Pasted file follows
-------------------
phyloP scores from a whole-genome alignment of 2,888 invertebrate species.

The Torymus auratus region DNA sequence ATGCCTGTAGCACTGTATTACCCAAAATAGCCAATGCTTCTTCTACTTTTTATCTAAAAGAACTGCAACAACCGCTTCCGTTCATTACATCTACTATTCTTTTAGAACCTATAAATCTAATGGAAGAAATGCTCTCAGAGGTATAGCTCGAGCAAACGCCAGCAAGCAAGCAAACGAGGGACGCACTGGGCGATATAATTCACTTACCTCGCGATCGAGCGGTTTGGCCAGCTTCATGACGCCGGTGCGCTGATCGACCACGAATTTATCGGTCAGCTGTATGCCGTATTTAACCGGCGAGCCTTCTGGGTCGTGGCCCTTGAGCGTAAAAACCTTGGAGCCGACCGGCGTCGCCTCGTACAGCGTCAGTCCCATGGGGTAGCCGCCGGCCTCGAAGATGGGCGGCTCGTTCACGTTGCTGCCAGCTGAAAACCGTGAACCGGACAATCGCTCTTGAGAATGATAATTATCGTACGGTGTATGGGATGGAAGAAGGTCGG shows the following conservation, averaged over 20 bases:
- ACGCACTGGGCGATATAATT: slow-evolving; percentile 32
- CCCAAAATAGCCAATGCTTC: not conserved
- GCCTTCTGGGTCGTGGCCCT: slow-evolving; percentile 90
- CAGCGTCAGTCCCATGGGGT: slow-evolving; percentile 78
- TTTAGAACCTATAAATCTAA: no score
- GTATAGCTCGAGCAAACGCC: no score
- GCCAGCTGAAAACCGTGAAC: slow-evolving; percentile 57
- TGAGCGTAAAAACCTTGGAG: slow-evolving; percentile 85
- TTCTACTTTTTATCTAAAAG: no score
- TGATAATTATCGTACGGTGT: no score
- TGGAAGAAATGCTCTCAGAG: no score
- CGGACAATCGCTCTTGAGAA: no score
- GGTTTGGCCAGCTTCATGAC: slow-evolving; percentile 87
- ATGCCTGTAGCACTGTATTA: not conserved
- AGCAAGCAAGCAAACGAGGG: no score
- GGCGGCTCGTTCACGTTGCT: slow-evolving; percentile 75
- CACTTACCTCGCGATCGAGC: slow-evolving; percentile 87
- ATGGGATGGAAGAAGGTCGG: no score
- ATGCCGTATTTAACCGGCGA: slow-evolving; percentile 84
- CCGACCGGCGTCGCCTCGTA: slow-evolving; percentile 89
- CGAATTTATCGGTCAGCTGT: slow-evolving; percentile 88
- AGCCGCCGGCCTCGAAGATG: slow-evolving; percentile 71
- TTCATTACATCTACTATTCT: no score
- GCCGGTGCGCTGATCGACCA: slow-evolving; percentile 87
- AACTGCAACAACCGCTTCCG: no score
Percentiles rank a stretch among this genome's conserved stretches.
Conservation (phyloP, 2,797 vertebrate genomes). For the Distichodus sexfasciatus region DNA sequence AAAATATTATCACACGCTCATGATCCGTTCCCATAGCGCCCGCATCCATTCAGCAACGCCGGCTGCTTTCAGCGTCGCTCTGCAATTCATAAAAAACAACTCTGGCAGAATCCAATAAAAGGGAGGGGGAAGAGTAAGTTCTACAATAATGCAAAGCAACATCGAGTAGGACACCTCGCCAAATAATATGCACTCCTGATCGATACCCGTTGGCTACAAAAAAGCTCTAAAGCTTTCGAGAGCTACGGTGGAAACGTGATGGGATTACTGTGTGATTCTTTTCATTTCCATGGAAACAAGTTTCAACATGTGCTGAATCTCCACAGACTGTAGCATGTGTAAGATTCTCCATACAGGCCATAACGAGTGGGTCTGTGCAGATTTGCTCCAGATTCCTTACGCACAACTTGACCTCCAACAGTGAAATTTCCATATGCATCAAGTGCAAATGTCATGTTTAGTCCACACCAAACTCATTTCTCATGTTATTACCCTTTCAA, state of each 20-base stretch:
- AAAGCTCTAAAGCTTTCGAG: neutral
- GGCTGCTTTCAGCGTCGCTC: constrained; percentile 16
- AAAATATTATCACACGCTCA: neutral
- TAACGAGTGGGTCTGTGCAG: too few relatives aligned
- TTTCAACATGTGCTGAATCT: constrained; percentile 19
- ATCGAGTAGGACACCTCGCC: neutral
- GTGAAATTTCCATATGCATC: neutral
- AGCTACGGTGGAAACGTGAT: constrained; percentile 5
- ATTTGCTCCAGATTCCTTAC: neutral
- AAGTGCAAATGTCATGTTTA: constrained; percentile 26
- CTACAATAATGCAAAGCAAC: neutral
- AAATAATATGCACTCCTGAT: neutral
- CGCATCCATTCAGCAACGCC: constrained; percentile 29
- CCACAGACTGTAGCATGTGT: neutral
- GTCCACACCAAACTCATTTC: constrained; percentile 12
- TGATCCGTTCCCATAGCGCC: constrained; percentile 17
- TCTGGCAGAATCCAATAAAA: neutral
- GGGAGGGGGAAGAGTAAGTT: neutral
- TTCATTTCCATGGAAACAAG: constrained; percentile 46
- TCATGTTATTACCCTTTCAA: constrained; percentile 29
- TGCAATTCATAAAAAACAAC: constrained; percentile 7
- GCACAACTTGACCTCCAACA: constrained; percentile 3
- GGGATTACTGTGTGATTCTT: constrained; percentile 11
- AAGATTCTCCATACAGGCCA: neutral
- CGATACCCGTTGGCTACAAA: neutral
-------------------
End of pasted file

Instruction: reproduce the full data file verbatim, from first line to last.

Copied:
phyloP scores from a whole-genome alignment of 2,888 invertebrate species.

The Torymus auratus region DNA sequence ATGCCTGTAGCACTGTATTACCCAAAATAGCCAATGCTTCTTCTACTTTTTATCTAAAAGAACTGCAACAACCGCTTCCGTTCATTACATCTACTATTCTTTTAGAACCTATAAATCTAATGGAAGAAATGCTCTCAGAGGTATAGCTCGAGCAAACGCCAGCAAGCAAGCAAACGAGGGACGCACTGGGCGATATAATTCACTTACCTCGCGATCGAGCGGTTTGGCCAGCTTCATGACGCCGGTGCGCTGATCGACCACGAATTTATCGGTCAGCTGTATGCCGTATTTAACCGGCGAGCCTTCTGGGTCGTGGCCCTTGAGCGTAAAAACCTTGGAGCCGACCGGCGTCGCCTCGTACAGCGTCAGTCCCATGGGGTAGCCGCCGGCCTCGAAGATGGGCGGCTCGTTCACGTTGCTGCCAGCTGAAAACCGTGAACCGGACAATCGCTCTTGAGAATGATAATTATCGTACGGTGTATGGGATGGAAGAAGGTCGG shows the following conservation, averaged over 20 bases:
- ACGCACTGGGCGATATAATT: slow-evolving; percentile 32
- CCCAAAATAGCCAATGCTTC: not conserved
- GCCTTCTGGGTCGTGGCCCT: slow-evolving; percentile 90
- CAGCGTCAGTCCCATGGGGT: slow-evolving; percentile 78
- TTTAGAACCTATAAATCTAA: no score
- GTATAGCTCGAGCAAACGCC: no score
- GCCAGCTGAAAACCGTGAAC: slow-evolving; percentile 57
- TGAGCGTAAAAACCTTGGAG: slow-evolving; percentile 85
- TTCTACTTTTTATCTAAAAG: no score
- TGATAATTATCGTACGGTGT: no score
- TGGAAGAAATGCTCTCAGAG: no score
- CGGACAATCGCTCTTGAGAA: no score
- GGTTTGGCCAGCTTCATGAC: slow-evolving; percentile 87
- ATGCCTGTAGCACTGTATTA: not conserved
- AGCAAGCAAGCAAACGAGGG: no score
- GGCGGCTCGTTCACGTTGCT: slow-evolving; percentile 75
- CACTTACCTCGCGATCGAGC: slow-evolving; percentile 87
- ATGGGATGGAAGAAGGTCGG: no score
- ATGCCGTATTTAACCGGCGA: slow-evolving; percentile 84
- CCGACCGGCGTCGCCTCGTA: slow-evolving; percentile 89
- CGAATTTATCGGTCAGCTGT: slow-evolving; percentile 88
- AGCCGCCGGCCTCGAAGATG: slow-evolving; percentile 71
- TTCATTACATCTACTATTCT: no score
- GCCGGTGCGCTGATCGACCA: slow-evolving; percentile 87
- AACTGCAACAACCGCTTCCG: no score
Percentiles rank a stretch among this genome's conserved stretches.
Conservation (phyloP, 2,797 vertebrate genomes). For the Distichodus sexfasciatus region DNA sequence AAAATATTATCACACGCTCATGATCCGTTCCCATAGCGCCCGCATCCATTCAGCAACGCCGGCTGCTTTCAGCGTCGCTCTGCAATTCATAAAAAACAACTCTGGCAGAATCCAATAAAAGGGAGGGGGAAGAGTAAGTTCTACAATAATGCAAAGCAACATCGAGTAGGACACCTCGCCAAATAATATGCACTCCTGATCGATACCCGTTGGCTACAAAAAAGCTCTAAAGCTTTCGAGAGCTACGGTGGAAACGTGATGGGATTACTGTGTGATTCTTTTCATTTCCATGGAAACAAGTTTCAACATGTGCTGAATCTCCACAGACTGTAGCATGTGTAAGATTCTCCATACAGGCCATAACGAGTGGGTCTGTGCAGATTTGCTCCAGATTCCTTACGCACAACTTGACCTCCAACAGTGAAATTTCCATATGCATCAAGTGCAAATGTCATGTTTAGTCCACACCAAACTCATTTCTCATGTTATTACCCTTTCAA, state of each 20-base stretch:
- AAAGCTCTAAAGCTTTCGAG: neutral
- GGCTGCTTTCAGCGTCGCTC: constrained; percentile 16
- AAAATATTATCACACGCTCA: neutral
- TAACGAGTGGGTCTGTGCAG: too few relatives aligned
- TTTCAACATGTGCTGAATCT: constrained; percentile 19
- ATCGAGTAGGACACCTCGCC: neutral
- GTGAAATTTCCATATGCATC: neutral
- AGCTACGGTGGAAACGTGAT: constrained; percentile 5
- ATTTGCTCCAGATTCCTTAC: neutral
- AAGTGCAAATGTCATGTTTA: constrained; percentile 26
- CTACAATAATGCAAAGCAAC: neutral
- AAATAATATGCACTCCTGAT: neutral
- CGCATCCATTCAGCAACGCC: constrained; percentile 29
- CCACAGACTGTAGCATGTGT: neutral
- GTCCACACCAAACTCATTTC: constrained; percentile 12
- TGATCCGTTCCCATAGCGCC: constrained; percentile 17
- TCTGGCAGAATCCAATAAAA: neutral
- GGGAGGGGGAAGAGTAAGTT: neutral
- TTCATTTCCATGGAAACAAG: constrained; percentile 46
- TCATGTTATTACCCTTTCAA: constrained; percentile 29
- TGCAATTCATAAAAAACAAC: constrained; percentile 7
- GCACAACTTGACCTCCAACA: constrained; percentile 3
- GGGATTACTGTGTGATTCTT: constrained; percentile 11
- AAGATTCTCCATACAGGCCA: neutral
- CGATACCCGTTGGCTACAAA: neutral